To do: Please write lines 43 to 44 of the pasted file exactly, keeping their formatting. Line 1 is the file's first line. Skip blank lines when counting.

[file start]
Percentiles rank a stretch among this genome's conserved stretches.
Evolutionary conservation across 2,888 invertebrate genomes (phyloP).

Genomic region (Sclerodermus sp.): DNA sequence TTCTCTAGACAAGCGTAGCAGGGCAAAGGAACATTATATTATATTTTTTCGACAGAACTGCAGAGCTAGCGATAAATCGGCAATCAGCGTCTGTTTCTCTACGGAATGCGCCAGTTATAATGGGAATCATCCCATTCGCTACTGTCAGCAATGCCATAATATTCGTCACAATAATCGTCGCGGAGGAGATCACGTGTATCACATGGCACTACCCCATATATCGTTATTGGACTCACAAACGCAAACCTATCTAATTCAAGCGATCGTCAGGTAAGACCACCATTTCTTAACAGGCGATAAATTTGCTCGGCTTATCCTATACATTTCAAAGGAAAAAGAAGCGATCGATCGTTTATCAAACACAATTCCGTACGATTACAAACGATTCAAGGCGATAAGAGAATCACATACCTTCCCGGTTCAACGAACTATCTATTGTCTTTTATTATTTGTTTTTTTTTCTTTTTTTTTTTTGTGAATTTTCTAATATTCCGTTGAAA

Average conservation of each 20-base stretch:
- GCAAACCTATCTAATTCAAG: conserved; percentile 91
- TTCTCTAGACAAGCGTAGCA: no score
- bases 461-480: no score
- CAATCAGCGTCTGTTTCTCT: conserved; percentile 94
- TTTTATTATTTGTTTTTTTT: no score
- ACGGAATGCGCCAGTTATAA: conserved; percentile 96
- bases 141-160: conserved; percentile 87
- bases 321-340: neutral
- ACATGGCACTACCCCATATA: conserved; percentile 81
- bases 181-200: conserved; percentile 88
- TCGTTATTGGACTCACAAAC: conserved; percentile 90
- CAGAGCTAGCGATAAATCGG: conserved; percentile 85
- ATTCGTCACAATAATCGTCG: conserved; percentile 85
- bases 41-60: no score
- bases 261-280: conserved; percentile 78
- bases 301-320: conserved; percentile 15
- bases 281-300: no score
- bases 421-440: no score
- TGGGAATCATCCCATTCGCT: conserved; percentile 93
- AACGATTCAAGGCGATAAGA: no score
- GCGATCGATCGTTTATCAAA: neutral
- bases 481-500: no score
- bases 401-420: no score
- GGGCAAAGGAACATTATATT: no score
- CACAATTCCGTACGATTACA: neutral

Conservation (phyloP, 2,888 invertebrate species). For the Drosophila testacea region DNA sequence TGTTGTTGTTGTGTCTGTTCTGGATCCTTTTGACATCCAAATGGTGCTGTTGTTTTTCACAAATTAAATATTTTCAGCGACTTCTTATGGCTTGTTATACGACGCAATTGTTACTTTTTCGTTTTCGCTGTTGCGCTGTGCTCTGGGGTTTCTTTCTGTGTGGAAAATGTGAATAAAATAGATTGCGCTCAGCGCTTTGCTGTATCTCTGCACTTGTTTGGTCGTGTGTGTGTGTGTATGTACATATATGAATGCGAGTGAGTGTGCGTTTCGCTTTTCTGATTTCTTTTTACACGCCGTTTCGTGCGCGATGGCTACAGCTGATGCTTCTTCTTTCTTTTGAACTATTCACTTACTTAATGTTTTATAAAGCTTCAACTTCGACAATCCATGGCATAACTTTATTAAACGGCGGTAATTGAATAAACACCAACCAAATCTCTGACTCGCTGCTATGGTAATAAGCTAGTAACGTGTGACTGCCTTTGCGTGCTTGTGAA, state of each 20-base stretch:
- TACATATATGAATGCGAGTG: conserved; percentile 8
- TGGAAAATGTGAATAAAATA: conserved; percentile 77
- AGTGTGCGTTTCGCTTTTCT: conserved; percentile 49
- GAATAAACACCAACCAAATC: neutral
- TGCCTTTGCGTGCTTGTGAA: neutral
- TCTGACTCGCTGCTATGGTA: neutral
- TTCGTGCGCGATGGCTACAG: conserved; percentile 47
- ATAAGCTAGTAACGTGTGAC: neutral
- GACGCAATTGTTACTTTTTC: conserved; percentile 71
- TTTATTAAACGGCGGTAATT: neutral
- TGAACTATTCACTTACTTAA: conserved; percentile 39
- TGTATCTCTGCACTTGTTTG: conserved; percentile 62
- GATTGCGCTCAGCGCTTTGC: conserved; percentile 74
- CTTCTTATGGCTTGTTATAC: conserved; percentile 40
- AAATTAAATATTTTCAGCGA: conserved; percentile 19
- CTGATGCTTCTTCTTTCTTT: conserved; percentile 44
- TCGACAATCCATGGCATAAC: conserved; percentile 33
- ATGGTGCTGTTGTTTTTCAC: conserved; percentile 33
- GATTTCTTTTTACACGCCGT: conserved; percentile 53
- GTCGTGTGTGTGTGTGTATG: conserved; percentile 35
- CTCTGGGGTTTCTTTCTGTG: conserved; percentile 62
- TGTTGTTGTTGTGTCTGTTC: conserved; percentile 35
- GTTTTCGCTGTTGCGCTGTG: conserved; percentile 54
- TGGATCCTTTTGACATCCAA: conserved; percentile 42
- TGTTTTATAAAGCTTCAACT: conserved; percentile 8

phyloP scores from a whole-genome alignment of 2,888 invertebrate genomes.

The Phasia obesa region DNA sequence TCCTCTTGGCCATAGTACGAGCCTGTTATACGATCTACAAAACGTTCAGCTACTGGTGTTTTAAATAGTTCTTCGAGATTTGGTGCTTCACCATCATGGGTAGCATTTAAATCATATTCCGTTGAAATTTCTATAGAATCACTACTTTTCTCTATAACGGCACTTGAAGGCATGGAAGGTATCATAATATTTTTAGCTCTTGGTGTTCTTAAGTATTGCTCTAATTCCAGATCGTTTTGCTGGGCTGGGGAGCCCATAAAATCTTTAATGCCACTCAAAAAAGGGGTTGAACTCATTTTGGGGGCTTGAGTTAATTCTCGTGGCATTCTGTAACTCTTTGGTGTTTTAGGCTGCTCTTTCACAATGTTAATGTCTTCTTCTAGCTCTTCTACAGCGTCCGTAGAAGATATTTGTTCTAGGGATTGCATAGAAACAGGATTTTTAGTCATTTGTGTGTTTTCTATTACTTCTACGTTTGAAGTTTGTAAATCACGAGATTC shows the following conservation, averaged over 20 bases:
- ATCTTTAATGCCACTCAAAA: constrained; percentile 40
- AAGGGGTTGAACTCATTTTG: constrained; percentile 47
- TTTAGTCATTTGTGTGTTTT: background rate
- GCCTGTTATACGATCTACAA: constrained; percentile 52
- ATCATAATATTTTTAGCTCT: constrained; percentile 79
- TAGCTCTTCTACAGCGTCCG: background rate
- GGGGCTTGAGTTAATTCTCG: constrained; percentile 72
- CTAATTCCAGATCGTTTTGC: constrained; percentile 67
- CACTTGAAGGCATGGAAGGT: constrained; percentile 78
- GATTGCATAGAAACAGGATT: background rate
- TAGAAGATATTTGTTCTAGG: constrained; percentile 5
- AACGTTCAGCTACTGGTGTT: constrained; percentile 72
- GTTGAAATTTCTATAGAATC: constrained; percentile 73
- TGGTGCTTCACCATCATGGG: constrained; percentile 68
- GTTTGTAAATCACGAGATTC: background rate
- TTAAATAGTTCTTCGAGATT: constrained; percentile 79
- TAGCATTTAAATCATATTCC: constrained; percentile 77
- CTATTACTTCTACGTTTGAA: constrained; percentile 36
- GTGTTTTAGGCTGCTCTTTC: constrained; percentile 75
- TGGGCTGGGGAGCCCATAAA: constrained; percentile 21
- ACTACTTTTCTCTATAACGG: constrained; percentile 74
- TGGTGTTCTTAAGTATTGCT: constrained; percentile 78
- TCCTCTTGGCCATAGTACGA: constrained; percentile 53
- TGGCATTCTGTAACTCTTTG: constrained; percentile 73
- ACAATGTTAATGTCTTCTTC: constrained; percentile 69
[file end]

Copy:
- GATTGCGCTCAGCGCTTTGC: conserved; percentile 74
- CTTCTTATGGCTTGTTATAC: conserved; percentile 40